There is a great need for the church to stop lying to people. That is a critical first step to resolving some of the marital illusions and the rising divorce rate even among Christians. Christian Sunday School instructions to girls—even if only implicit—go something like this: go to school, get a good education, get married, have children, and live happily ever after. You can do all things through Christ, and you will remain happily married until death separates you. We subconsciously assume there will be no physical or emotional pain because we will die at the same time as our spouses, spending our final moments holding hands together like the elderly couple in The Notebook. (By the way, I love that movie!)
The problem with the lessons, of course, is the formula rarely works. As Her.meneutics writers have noted, some women don't find their mate. Some wait longer to get married, while others don't get married at all (and yes, we need to remind those women that singleness, too, is a gift from the Lord). Some women can't have children. If the statistics are true, most women will become widows later in life and will deliberately choose to live the remainder of their lives happily ever after without a life partner.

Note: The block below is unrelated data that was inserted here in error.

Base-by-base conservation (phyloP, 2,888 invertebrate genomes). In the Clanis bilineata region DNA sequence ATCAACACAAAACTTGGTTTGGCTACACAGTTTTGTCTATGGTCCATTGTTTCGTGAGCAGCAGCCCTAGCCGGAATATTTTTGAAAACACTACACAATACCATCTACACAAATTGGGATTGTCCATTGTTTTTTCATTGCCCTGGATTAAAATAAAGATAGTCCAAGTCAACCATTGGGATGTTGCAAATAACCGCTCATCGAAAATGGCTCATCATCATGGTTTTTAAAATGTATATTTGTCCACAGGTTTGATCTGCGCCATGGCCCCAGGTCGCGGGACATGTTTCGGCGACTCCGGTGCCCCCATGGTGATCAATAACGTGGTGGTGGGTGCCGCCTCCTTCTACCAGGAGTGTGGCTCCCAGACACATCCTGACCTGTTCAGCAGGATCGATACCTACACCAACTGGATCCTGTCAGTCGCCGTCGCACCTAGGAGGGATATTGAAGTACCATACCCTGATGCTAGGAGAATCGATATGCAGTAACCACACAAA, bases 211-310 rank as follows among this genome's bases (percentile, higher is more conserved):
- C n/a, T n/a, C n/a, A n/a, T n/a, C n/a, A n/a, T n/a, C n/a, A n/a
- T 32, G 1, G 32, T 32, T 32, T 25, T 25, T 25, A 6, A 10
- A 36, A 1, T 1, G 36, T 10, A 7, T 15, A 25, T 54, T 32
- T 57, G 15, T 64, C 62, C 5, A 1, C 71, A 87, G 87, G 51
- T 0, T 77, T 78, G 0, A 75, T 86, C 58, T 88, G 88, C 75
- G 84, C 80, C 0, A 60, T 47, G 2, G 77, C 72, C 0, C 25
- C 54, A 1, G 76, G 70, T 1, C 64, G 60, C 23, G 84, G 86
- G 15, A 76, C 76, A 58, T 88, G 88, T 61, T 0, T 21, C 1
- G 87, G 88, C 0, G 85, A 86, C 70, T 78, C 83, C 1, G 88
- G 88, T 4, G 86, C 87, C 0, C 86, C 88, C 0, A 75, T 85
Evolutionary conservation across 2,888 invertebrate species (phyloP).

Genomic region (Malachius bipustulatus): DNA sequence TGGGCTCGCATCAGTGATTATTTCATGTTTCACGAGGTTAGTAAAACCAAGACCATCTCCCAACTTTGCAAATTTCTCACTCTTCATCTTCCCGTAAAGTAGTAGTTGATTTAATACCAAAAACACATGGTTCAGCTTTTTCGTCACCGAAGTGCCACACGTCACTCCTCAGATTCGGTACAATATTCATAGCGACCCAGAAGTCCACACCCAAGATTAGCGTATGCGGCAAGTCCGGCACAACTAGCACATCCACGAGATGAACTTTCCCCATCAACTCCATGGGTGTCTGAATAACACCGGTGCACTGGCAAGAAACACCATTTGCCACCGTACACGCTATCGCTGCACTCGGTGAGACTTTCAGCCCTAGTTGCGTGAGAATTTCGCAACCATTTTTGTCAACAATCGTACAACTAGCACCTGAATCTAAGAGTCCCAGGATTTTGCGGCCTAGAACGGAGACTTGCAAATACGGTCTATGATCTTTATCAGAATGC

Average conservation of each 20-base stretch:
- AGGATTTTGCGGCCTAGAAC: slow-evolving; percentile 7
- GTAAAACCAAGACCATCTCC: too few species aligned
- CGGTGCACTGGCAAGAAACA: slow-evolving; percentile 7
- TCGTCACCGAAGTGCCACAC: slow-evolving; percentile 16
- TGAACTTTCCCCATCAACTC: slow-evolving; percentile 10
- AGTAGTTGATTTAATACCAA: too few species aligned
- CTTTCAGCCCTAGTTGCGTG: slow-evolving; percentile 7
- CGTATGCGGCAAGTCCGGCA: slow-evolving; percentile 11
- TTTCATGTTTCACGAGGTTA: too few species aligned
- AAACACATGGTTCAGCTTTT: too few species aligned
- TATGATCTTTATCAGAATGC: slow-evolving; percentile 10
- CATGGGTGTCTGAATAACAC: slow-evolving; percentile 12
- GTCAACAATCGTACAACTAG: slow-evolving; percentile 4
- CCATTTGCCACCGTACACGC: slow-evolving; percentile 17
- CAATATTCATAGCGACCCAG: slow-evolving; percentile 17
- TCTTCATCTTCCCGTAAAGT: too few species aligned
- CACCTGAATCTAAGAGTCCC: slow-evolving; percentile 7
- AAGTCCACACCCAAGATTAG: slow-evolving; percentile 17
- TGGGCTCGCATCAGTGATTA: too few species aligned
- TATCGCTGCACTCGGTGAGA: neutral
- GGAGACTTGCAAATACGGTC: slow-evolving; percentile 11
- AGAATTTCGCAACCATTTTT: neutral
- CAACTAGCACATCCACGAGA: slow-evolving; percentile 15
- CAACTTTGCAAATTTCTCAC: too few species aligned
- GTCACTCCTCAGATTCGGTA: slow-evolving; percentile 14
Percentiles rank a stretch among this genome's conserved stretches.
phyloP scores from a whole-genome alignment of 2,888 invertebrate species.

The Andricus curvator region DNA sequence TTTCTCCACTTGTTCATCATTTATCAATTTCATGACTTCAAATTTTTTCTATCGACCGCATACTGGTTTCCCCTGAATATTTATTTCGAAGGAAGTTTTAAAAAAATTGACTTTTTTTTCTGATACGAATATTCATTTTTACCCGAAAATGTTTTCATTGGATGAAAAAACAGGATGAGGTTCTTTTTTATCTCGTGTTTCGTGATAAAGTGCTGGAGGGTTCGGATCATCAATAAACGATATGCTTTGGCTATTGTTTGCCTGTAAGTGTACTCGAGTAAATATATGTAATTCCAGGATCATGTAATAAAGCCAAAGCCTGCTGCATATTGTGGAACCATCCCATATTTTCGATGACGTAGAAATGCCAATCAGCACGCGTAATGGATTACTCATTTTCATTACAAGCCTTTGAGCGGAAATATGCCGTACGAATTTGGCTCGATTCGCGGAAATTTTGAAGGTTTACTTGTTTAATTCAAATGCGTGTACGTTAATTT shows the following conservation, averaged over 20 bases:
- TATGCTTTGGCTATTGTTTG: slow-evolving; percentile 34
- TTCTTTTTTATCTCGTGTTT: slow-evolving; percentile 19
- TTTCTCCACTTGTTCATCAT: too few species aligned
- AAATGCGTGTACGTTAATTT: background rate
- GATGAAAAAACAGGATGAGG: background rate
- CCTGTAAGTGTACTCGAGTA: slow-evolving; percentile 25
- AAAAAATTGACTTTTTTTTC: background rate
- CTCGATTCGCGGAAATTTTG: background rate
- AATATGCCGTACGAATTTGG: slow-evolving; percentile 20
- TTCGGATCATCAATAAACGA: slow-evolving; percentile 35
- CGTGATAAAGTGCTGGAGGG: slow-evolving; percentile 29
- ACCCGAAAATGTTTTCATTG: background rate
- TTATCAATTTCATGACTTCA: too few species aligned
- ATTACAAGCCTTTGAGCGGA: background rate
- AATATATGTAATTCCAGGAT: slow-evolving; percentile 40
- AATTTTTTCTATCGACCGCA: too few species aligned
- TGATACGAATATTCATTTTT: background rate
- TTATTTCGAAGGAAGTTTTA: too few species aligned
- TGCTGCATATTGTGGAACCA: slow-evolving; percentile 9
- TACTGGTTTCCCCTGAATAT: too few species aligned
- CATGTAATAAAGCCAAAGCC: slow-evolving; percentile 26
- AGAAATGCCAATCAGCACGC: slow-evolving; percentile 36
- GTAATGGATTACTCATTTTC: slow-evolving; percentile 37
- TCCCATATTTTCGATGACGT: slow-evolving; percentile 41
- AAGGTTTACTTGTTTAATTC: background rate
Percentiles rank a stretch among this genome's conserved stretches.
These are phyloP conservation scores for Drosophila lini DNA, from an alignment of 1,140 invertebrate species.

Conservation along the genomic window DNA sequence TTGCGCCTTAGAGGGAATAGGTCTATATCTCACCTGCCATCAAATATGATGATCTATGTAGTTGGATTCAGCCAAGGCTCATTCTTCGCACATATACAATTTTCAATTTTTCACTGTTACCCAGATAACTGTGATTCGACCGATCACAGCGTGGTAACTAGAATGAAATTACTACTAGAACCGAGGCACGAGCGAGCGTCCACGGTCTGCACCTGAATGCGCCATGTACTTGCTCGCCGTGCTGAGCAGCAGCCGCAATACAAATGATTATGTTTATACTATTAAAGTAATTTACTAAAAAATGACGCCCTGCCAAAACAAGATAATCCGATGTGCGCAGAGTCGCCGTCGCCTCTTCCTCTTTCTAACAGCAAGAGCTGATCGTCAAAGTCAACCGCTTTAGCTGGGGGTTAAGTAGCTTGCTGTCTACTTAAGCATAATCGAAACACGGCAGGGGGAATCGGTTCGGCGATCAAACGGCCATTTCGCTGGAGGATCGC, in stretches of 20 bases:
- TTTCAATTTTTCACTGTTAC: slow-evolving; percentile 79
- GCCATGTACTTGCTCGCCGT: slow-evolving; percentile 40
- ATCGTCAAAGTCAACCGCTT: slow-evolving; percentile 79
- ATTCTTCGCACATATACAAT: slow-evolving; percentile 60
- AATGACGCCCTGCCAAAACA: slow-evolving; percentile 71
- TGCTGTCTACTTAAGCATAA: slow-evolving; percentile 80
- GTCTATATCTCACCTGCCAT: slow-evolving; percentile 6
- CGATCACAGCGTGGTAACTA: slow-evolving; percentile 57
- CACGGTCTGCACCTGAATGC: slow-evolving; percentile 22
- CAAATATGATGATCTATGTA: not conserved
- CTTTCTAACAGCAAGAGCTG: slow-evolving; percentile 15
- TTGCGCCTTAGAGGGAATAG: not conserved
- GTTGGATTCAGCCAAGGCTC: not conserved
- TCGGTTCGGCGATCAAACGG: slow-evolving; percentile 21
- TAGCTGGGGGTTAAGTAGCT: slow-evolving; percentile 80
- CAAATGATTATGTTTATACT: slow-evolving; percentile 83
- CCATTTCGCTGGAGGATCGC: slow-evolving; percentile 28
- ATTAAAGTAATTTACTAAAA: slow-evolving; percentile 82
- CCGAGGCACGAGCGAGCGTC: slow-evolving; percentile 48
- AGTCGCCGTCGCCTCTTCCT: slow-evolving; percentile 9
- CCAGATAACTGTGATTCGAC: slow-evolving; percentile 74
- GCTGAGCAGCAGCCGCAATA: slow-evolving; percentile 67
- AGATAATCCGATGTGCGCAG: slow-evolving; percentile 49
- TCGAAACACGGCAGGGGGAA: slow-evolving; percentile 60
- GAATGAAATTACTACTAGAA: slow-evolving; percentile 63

I observe and regularly pray for the challenges that consistently threaten Christian marriages. Reflecting on Elisabeth K. Corcoran's recent article series entitled "The Unraveling of a Christian Marriage," I was brought to a place of sadness, compassion, and grace. I wonder, how many Christian marriages unravel before they even begin because the bride and groom have blindly bought into mixed messages? I think we need to revamp our lessons to include a bit more truth telling on ...1
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